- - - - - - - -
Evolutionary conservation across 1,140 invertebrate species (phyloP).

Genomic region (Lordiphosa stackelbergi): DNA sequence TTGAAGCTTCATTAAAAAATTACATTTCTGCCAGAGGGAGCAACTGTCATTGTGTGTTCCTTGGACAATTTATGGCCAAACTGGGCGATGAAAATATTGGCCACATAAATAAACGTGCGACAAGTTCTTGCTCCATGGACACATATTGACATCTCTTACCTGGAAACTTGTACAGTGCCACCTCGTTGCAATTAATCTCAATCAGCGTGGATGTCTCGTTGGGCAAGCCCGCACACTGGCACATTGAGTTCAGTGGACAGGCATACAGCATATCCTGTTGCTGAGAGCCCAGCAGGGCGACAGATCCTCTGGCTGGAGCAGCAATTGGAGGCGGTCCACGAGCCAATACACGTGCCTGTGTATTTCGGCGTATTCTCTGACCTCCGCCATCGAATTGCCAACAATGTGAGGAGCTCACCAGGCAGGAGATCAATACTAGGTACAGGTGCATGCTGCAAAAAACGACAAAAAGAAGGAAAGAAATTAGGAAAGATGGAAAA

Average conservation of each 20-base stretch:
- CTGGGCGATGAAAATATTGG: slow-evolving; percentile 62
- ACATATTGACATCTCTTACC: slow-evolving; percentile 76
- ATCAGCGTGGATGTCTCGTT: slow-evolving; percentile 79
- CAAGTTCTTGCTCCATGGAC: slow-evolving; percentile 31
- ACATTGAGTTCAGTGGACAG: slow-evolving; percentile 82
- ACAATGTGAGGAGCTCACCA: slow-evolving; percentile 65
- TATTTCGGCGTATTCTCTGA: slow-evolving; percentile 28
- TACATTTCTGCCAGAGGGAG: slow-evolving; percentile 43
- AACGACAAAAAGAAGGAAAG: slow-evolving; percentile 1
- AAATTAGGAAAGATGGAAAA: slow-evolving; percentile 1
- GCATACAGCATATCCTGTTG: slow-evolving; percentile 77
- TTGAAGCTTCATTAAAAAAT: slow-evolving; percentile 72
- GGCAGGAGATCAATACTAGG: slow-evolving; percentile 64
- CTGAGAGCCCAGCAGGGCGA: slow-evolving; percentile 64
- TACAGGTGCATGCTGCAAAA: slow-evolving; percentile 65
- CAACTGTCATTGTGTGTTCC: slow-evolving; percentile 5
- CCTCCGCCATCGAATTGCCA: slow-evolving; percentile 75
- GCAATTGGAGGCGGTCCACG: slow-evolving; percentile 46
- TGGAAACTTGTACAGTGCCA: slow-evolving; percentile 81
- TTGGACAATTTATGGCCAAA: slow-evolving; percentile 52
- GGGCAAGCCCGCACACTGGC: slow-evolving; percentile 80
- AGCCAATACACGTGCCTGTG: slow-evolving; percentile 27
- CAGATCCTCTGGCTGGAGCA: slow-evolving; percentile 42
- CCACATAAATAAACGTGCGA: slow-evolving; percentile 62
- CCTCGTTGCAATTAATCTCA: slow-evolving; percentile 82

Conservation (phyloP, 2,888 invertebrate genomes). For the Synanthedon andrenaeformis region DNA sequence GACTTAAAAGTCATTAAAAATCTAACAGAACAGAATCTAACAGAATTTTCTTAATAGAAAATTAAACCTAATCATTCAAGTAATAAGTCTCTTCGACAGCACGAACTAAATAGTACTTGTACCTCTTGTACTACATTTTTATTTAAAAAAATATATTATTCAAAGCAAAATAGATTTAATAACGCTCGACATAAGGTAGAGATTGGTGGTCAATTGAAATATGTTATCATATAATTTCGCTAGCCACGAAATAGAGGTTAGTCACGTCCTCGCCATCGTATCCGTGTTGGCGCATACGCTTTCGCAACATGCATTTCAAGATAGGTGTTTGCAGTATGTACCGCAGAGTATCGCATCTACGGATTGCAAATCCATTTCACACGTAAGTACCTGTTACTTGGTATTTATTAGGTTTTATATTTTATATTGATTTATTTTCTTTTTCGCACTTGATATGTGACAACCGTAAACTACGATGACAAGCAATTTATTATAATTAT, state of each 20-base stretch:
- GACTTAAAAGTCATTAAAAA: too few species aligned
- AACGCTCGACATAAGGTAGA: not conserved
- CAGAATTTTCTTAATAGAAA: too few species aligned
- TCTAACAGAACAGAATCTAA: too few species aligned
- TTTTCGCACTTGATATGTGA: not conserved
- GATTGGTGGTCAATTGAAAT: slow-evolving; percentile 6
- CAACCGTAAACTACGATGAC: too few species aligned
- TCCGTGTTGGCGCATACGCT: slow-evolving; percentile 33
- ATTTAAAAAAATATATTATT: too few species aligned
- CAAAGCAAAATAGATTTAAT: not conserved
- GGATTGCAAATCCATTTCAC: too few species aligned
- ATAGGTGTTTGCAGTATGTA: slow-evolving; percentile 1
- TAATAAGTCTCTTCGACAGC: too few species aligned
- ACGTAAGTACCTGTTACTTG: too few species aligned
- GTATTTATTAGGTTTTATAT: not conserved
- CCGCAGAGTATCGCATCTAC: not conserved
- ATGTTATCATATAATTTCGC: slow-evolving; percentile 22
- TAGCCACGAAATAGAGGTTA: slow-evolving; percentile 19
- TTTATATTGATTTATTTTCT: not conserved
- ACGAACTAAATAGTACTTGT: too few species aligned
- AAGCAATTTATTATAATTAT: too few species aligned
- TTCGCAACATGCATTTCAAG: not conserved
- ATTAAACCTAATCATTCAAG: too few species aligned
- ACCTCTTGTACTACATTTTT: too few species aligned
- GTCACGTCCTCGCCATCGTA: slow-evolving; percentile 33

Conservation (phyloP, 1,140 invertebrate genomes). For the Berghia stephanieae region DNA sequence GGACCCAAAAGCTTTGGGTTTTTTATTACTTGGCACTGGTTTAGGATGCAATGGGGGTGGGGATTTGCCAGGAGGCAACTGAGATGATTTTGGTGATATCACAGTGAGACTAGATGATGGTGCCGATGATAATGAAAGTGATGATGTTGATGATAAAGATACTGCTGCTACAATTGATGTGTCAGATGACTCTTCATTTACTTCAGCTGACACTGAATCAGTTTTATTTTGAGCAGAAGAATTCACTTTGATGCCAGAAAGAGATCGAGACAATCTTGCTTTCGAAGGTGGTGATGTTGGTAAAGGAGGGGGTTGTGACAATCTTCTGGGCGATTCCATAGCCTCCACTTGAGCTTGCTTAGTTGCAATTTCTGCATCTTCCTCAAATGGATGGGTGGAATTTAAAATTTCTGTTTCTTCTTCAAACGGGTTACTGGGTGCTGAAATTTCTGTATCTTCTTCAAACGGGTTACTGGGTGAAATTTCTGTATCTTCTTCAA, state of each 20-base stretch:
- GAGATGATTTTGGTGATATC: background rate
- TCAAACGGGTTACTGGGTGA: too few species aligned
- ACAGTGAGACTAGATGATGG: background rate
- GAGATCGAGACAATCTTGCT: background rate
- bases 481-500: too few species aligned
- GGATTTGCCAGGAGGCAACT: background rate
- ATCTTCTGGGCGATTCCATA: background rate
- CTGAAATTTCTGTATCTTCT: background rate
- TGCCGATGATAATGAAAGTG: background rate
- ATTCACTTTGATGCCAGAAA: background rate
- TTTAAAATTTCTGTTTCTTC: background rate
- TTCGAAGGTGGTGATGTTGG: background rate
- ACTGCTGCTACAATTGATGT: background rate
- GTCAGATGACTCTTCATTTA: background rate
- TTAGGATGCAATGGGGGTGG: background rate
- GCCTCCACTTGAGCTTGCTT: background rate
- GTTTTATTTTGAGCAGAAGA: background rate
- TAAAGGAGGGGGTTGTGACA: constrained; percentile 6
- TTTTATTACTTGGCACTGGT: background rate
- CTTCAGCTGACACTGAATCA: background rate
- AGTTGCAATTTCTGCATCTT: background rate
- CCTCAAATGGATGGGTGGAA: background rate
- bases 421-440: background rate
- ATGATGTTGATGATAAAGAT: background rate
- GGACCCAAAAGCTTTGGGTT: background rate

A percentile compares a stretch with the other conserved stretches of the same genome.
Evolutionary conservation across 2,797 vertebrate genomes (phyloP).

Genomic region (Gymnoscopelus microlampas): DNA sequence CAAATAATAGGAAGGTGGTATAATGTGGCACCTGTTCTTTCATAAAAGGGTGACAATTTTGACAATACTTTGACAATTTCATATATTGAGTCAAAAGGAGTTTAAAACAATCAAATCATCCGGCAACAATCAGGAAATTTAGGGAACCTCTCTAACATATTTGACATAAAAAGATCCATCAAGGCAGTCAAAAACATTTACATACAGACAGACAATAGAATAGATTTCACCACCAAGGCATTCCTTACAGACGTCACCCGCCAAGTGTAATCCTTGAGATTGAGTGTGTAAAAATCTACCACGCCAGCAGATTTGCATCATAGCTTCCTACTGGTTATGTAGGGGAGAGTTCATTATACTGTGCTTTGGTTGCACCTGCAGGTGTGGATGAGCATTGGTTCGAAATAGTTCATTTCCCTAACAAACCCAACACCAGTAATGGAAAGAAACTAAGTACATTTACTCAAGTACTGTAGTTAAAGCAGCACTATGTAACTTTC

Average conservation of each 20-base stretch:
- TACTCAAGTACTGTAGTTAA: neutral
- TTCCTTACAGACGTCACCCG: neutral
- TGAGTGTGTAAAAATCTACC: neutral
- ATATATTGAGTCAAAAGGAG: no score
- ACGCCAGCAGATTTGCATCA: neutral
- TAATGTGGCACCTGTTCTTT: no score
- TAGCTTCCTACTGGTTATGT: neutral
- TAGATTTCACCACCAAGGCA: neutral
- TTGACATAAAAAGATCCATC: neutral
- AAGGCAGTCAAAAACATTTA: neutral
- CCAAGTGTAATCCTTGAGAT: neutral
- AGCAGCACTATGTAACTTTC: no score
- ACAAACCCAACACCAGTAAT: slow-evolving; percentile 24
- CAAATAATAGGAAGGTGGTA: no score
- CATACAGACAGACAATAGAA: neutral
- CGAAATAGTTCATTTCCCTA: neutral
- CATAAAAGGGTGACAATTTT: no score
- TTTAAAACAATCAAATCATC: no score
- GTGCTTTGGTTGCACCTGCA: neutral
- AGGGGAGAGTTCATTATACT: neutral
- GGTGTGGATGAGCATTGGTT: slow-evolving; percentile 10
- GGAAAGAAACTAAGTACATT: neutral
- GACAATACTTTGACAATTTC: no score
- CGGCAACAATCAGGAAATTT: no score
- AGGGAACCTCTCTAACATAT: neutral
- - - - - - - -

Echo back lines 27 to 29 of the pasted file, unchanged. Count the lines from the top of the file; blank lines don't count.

- CCACATAAATAAACGTGCGA: slow-evolving; percentile 62
- CCTCGTTGCAATTAATCTCA: slow-evolving; percentile 82

Conservation (phyloP, 2,888 invertebrate genomes). For the Synanthedon andrenaeformis region DNA sequence GACTTAAAAGTCATTAAAAATCTAACAGAACAGAATCTAACAGAATTTTCTTAATAGAAAATTAAACCTAATCATTCAAGTAATAAGTCTCTTCGACAGCACGAACTAAATAGTACTTGTACCTCTTGTACTACATTTTTATTTAAAAAAATATATTATTCAAAGCAAAATAGATTTAATAACGCTCGACATAAGGTAGAGATTGGTGGTCAATTGAAATATGTTATCATATAATTTCGCTAGCCACGAAATAGAGGTTAGTCACGTCCTCGCCATCGTATCCGTGTTGGCGCATACGCTTTCGCAACATGCATTTCAAGATAGGTGTTTGCAGTATGTACCGCAGAGTATCGCATCTACGGATTGCAAATCCATTTCACACGTAAGTACCTGTTACTTGGTATTTATTAGGTTTTATATTTTATATTGATTTATTTTCTTTTTCGCACTTGATATGTGACAACCGTAAACTACGATGACAAGCAATTTATTATAATTAT, state of each 20-base stretch: